The Impact of Gender-Based Violence on Children

We know that every 2 days a woman or girl is killed in Canada, but gender-based violence (GBV) also takes less obvious forms including sexual, emotional and financial abuse. GBV reverberates outwards, affecting many others in a wide web of trauma. Many children who witness violence within their families experience pain and suffering that they may carry with them for the rest of their lives.

Impact of GBV on children who are abused

Among Canadian children, boys are twice as likely to be physically abused, while girls are three times more likely to experience sexual abuse. In cases of serious physical abuse, parents or step-parents were most often the perpetrators (61%). Childhood abuse occurs more frequently to Indigenous girls and to people who identify as lesbian, gay or bisexual. When children of abuse grow up, they are more likely to experience violence as adults, more likely to excessively use alcohol and illicit drugs, and they are more likely to experience physical health challenges.

Impact of GBV on children who witness family violence

            Children who are not physically harmed themselves also experience a wide range of harmful effects. A child who witnesses family violence learns that their home is not safe and secure, and they are forced to worry about the future for themselves and their loved ones. Children who witness family violence are twice as likely to suffer from psychiatric disorders such as Post Traumatic Stress Disorder, depression and anxiety, compared to children who have grown up without violence in their home. Long-term cognitive, behavioural and emotional changes can occur, including insomnia, phobias, aggression, low self-esteem, and impaired problem-solving skills.

 

After witnessing violence, children sometimes direct their anger towards their abused mothers. Having experienced trauma herself, a mother may struggle to be emotionally available to her child through no fault of her own. In fact, contrary to what we might imagine, a common defense mechanism in children who have witnessed abuse is to identify with their abuser. Children may also experience an increase in separation anxiety, particularly if their father has been incarcerated. Sometimes, the cycle of violence continues as children may learn that violence is a way to deal with problems. These coping mechanisms help the child through their acute pain but can be maladaptive in the long-term.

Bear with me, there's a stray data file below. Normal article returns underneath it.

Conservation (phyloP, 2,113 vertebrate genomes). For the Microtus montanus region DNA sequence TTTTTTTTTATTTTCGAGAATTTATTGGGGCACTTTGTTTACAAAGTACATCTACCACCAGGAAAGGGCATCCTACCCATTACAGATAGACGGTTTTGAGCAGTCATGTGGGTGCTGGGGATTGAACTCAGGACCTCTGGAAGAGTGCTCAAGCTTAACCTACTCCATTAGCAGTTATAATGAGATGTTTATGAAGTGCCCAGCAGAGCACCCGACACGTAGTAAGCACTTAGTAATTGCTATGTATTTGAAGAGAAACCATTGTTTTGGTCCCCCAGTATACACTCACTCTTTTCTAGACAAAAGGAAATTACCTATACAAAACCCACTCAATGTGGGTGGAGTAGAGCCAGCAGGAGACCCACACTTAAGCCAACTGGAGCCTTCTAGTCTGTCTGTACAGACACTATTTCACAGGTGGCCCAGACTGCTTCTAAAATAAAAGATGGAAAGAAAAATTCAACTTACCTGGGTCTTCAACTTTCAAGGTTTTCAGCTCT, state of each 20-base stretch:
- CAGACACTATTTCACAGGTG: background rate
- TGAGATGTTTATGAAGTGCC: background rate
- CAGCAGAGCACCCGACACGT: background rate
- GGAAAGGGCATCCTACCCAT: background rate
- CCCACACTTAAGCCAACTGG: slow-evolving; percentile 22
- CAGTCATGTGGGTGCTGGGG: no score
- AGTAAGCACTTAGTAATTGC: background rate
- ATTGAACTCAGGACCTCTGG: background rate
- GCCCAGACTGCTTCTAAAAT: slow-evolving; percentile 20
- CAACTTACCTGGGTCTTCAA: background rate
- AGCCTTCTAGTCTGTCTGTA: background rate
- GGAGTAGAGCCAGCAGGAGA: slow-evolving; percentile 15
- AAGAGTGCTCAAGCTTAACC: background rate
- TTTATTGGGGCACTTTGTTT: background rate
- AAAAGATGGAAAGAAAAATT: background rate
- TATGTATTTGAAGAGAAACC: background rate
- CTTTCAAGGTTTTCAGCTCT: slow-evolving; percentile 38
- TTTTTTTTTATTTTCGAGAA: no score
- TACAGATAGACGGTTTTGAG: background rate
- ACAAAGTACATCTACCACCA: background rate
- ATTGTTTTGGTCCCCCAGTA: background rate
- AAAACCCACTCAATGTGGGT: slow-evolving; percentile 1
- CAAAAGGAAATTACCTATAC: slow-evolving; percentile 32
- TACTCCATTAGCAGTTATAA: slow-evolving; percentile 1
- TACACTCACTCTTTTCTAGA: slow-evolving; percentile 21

What can be done to help improve the lives of children who have witnessed violence in the family? Specialized child-parent psychotherapy (CPP) can help to mitigate the long-term damage created by witnessing family violence. CPP helps to heal conflict between parent and child and helps the mother to support the child’s healthy development. Research shows that CPP significantly improves outcomes for children, in particular, by reducing PTSD and depression symptoms. Other protective factors for children include social competence and a network of supportive adults.

Intergenerational Trauma

Intergenerational trauma refers to the way that the traumatic effects of a violent event can be passed down through the generations of a family. “We inherit pain,” Merissa Nathan Gerson says. “When it’s not coped with, it gets passed again”. Coping mechanisms can be passed along to children and grandchildren, becoming a family legacy of sorts. Often the effects are passed down without mention and can be normalized within a family. Research has found that trauma can be passed down in many ways, including modifications to DNA, changes in utero, dominant family narratives, or by the normalization of cruelty and dehumanization. Families may experience distance, disconnection, and detachment. The past lives in our children’s bodies and minds. Intergenerational trauma can be healed in many ways, including forms of therapy such as Somatic Therapy, Internal Family Systems, and Eye Movement Desensitization and Reprocessing Therapy (EMDR). The cycle can be stopped. The work that we do at Shelter Movers is one small but significant step in this process. It impacts many lives, rippling out to the families, friends, and the children of those we serve.

Resources

  • Kids Help Phone: 1-800-668-6868
    • Available to young Canadians between 5 to 29 years old who are seeking 24-hour confidential care with professional counselors.

 

For further reading on help available to young witnesses of family violence, please see:

Don’t Hit My Mommy! A Manual for Child-Parent Psychotherapy with Young Witnesses of Family Violence (2nd ed.) (2016). Alicia Lieberman, Chandra Ghosh Ippen, and Patricia Van Horn.

Children Who See Too Much: Lessons from the Child Witness to Violence Project. (2003). Betsy McAlister Groves.

Mobilizing Trauma: Interventions for Children Exposed to Violence.

Alicia Lieberman and R. De Martino. (2006). Johnson & Johnson Pediatric Institute. 

How intergenerational trauma impacts families.

  1. Ryder and T. White. (April 15, 2022).

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